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Review: Apple vs Google USB-C Headphone Adapters

majingotan

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Saw this report confirming that this little $9 dongle is all you need if you only care about getting the best sound for the money (no extra features of course)

Capture.PNG
 
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Honestly, it really depends on the headphone you want to drive, there is a current limit on this dongle that does not match the needs of a few planners for example. Low to medium cost IEM should not have and issue
 

infinitesymphony

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And even then, you can get around the limitations of the dongle by using an external headphone amplifier (battery-powered or not) if it makes sense for your setup.
 
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Hallo, first post.
Learned a lot about audio here already, and hope for more ;)
Many thanks for that.

Out of curiosity I've been measuring my "Apple USB-C to Headphone Jack Adapter" (Model A2049) lately.

Measurement hardware is an old Thinkpad T400 running Linux and an even older E-MU 0202 USB,
both powered by laptop battery to avoid ground loops.

The Apple Adapter was first connected to a RaspberryPi 2 (for the measurements shown), and later
for cross checking the results to a Thinkpad T430s (measurements not shown, but nearly identical
to the measurements with Pi).
Both devices were running Linux with pulseaudio disabled. Pure ALSA audio, DAC volume at 100%.

First test was 1kHz, 24 bit, 48kHz, reproducing Amir's result. Good.

A2049_sine-1000_48000_24_0dB.png


Next test was multitone, because I missed that one in the review.
I picked up the multitone test file Amir provided here: Multitone test file

Downsampled to 48k with sox:
sox 'APx555 Multitone 32 192 khz 24 bit.wav' -b 24 -c 2 'Multitone_48000_24_0dB.wav' rate -v -L 48000 dither

Measurement result looked very disappointing: not even 70dB of distortion free range!

A2049_Multitone_48000_24_0db.png


Next I 'measured' the used test file via ALSA loopback device with REW to ensure the test file does not contain any unwanted artifacts from downsampling. Test file was OK.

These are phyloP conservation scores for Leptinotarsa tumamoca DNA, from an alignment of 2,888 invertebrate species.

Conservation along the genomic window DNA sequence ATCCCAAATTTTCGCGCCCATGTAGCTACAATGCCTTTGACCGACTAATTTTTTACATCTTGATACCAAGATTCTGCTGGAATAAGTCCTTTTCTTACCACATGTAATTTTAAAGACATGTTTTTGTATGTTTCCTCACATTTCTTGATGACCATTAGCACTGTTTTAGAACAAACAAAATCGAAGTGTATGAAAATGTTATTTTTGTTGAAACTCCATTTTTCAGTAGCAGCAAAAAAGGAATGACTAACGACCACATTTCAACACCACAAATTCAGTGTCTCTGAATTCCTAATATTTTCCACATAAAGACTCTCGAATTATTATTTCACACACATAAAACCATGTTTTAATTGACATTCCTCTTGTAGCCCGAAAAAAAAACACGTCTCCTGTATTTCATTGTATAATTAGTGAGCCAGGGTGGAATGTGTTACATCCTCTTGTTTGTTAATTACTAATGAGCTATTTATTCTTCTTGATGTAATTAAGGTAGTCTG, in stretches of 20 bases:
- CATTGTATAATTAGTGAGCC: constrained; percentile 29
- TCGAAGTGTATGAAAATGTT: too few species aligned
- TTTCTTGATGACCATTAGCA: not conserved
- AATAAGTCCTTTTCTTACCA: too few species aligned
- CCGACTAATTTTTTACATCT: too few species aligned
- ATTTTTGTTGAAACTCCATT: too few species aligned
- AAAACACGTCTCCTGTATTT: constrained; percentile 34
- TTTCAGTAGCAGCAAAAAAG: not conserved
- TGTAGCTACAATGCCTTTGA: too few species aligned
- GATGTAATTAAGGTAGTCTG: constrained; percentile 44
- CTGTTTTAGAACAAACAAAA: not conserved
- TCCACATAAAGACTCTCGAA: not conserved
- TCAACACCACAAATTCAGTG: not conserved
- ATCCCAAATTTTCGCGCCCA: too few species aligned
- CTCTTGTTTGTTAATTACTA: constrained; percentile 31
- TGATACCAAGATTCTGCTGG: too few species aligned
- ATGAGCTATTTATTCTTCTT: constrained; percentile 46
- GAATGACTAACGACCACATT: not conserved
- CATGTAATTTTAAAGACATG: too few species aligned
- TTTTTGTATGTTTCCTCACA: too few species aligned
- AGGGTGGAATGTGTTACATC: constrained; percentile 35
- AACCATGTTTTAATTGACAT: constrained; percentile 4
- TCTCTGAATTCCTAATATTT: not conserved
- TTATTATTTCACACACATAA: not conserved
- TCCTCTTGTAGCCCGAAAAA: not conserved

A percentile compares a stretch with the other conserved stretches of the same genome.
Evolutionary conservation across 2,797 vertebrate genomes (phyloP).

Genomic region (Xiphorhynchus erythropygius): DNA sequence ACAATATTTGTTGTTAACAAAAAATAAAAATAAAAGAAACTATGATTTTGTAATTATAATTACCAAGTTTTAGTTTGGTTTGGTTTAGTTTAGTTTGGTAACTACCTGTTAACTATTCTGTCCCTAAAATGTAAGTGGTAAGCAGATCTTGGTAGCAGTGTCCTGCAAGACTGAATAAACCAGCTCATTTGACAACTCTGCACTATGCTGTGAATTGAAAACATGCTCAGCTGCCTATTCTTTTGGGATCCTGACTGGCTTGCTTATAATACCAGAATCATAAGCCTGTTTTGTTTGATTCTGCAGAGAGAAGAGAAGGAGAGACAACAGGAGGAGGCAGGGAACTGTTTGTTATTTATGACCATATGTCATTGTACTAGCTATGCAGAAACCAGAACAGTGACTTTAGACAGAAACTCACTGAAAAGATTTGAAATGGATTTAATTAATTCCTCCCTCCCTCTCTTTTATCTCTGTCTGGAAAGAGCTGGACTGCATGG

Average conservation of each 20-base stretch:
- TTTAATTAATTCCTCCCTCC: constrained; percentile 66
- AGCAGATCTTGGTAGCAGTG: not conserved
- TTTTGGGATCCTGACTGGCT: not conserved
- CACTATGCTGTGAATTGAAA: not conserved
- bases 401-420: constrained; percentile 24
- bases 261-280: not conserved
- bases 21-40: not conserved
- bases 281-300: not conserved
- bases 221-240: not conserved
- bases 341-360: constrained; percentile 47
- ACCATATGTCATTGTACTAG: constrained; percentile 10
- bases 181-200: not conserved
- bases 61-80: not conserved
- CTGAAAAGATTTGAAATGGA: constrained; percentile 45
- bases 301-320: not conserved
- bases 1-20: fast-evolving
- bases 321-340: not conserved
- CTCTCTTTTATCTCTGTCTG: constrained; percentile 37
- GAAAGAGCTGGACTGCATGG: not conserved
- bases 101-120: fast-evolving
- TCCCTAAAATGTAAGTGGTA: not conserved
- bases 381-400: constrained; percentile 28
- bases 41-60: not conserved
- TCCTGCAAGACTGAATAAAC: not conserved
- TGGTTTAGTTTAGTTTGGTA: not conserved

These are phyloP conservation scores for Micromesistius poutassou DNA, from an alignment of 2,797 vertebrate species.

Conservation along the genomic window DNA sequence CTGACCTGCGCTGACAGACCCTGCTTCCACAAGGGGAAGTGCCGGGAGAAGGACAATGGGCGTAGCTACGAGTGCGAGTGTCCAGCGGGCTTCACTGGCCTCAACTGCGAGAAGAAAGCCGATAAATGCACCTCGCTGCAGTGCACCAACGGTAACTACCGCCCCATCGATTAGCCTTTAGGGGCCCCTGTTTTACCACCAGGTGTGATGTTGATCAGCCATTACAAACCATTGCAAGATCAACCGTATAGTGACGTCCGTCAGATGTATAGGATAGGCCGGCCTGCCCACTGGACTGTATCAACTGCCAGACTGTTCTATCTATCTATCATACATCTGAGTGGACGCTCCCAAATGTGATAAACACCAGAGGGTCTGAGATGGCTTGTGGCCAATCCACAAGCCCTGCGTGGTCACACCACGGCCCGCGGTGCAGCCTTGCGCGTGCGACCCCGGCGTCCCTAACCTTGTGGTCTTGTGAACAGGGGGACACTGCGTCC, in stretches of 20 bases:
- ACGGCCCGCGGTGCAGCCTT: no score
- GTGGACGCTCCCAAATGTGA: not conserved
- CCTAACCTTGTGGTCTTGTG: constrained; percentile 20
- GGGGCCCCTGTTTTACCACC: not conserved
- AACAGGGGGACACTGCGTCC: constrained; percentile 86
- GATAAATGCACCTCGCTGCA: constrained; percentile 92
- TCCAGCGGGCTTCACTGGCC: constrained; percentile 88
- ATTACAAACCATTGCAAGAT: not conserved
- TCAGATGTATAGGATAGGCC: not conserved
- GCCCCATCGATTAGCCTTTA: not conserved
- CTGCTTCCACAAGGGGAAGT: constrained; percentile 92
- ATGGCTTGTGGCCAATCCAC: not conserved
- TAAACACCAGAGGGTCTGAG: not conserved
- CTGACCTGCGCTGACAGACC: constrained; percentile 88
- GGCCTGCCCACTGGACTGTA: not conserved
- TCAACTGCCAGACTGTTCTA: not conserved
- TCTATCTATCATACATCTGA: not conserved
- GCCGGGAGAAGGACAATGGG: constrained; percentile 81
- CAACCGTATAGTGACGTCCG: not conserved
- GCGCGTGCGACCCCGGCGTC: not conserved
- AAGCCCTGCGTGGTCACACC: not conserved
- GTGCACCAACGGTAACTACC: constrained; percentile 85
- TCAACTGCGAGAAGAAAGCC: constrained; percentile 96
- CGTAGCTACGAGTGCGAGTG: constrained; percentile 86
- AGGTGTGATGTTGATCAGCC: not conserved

Maybe clipping in the DAC?

Ok, downsampled multitone file again, this time with -3dB gain, providing some headroom to the DAC:
sox 'APx555 Multitone 32 192 khz 24 bit.wav' -b 24 -c 2 'Multitone_48000_24_-3dB.wav' rate -v -L 48000 gain -3 dither

Much better, but still a bit disappointing: slightly more than 90dB of distortion free range. Even my Behringer UCA202 can do that (in 16bit!).

A2049_Multitone_48000_24_-3db.png


This was the best measurement for multitone test I could come up with.

I'm not absolutely sure that my measurements are correct,
so I would appreciate it very much if someone else would share his findings.

Edit 03/28/2020: Seems my dongle is a defective unit. Please ignore my previous recommendations.

Until then, assuming my measurements are correct, I see two things to take away:

1) Ensure to feed the DAC with about 3dB headroom to avoid clipping.
2) Should we still call the DAC transparent, as I've seen here occasionally in some threads?
I don't think so.

Don't get me wrong. The DAC is cheap and small and good enough for many use cases. Just don't expect wonders.
 
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bobbooo

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Hallo, first post.
Learned a lot about audio here already, and hope for more ;)
Many thanks for that.

Out of curiosity I've been measuring my "Apple USB-C to Headphone Jack Adapter" (Model A2049) lately.

Measurement hardware is an old Thinkpad T400 running Linux and an even older E-MU 0202 USB,
both powered by laptop battery to avoid ground loops.

The Apple Adapter was first connected to a RaspberryPi 2 (for the measurements shown), and later
for cross checking the results to a Thinkpad T430s (measurements not shown, but nearly identical
to the measurements with Pi).
Both devices were running Linux with pulseaudio disabled. Pure ALSA audio, DAC volume at 100%.

First test was 1kHz, 24 bit, 48kHz, reproducing Amir's result. Good.

View attachment 50402

Next test was multitone, because I missed that one in the review.
I picked up the multitone test file Amir provided here: Multitone test file

Downsampled to 48k with sox:
sox 'APx555 Multitone 32 192 khz 24 bit.wav' -b 24 -c 2 'Multitone_48000_24_0dB.wav' rate -v -L 48000 dither

Measurement result looked very disappointing: not even 70dB of distortion free range!

View attachment 50403

Next I 'measured' the used test file via ALSA loopback device with REW to ensure the test file does not contain any unwanted artifacts from downsampling. Test file was OK.

Maybe clipping in the DAC?

Ok, downsampled multitone file again, this time with -3dB gain, providing some headroom to the DAC: